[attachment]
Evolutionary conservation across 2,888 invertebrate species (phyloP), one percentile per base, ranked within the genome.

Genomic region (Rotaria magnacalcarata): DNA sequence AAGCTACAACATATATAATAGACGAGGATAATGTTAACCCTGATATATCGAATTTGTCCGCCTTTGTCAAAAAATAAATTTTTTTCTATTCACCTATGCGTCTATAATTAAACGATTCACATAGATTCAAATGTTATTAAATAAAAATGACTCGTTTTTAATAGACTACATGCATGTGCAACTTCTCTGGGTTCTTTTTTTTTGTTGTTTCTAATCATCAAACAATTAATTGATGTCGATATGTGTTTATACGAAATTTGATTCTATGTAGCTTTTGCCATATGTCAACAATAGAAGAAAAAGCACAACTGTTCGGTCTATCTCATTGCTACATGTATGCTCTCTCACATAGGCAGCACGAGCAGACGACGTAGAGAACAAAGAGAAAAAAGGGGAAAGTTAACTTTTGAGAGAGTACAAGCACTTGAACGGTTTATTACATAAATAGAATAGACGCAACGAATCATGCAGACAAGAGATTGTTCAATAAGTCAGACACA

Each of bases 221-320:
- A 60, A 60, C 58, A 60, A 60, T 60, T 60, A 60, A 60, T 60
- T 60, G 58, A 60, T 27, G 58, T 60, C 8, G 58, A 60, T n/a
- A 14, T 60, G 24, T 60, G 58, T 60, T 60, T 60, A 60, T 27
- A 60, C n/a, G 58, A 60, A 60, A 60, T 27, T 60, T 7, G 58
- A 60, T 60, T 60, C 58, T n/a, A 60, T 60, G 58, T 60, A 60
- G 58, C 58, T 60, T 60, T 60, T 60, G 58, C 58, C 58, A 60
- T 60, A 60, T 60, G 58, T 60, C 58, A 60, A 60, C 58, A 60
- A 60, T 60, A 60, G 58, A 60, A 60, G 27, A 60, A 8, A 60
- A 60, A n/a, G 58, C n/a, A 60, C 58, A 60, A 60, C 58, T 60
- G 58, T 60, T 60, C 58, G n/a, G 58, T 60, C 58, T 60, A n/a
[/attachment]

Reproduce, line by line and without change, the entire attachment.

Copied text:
Evolutionary conservation across 2,888 invertebrate species (phyloP), one percentile per base, ranked within the genome.

Genomic region (Rotaria magnacalcarata): DNA sequence AAGCTACAACATATATAATAGACGAGGATAATGTTAACCCTGATATATCGAATTTGTCCGCCTTTGTCAAAAAATAAATTTTTTTCTATTCACCTATGCGTCTATAATTAAACGATTCACATAGATTCAAATGTTATTAAATAAAAATGACTCGTTTTTAATAGACTACATGCATGTGCAACTTCTCTGGGTTCTTTTTTTTTGTTGTTTCTAATCATCAAACAATTAATTGATGTCGATATGTGTTTATACGAAATTTGATTCTATGTAGCTTTTGCCATATGTCAACAATAGAAGAAAAAGCACAACTGTTCGGTCTATCTCATTGCTACATGTATGCTCTCTCACATAGGCAGCACGAGCAGACGACGTAGAGAACAAAGAGAAAAAAGGGGAAAGTTAACTTTTGAGAGAGTACAAGCACTTGAACGGTTTATTACATAAATAGAATAGACGCAACGAATCATGCAGACAAGAGATTGTTCAATAAGTCAGACACA

Each of bases 221-320:
- A 60, A 60, C 58, A 60, A 60, T 60, T 60, A 60, A 60, T 60
- T 60, G 58, A 60, T 27, G 58, T 60, C 8, G 58, A 60, T n/a
- A 14, T 60, G 24, T 60, G 58, T 60, T 60, T 60, A 60, T 27
- A 60, C n/a, G 58, A 60, A 60, A 60, T 27, T 60, T 7, G 58
- A 60, T 60, T 60, C 58, T n/a, A 60, T 60, G 58, T 60, A 60
- G 58, C 58, T 60, T 60, T 60, T 60, G 58, C 58, C 58, A 60
- T 60, A 60, T 60, G 58, T 60, C 58, A 60, A 60, C 58, A 60
- A 60, T 60, A 60, G 58, A 60, A 60, G 27, A 60, A 8, A 60
- A 60, A n/a, G 58, C n/a, A 60, C 58, A 60, A 60, C 58, T 60
- G 58, T 60, T 60, C 58, G n/a, G 58, T 60, C 58, T 60, A n/a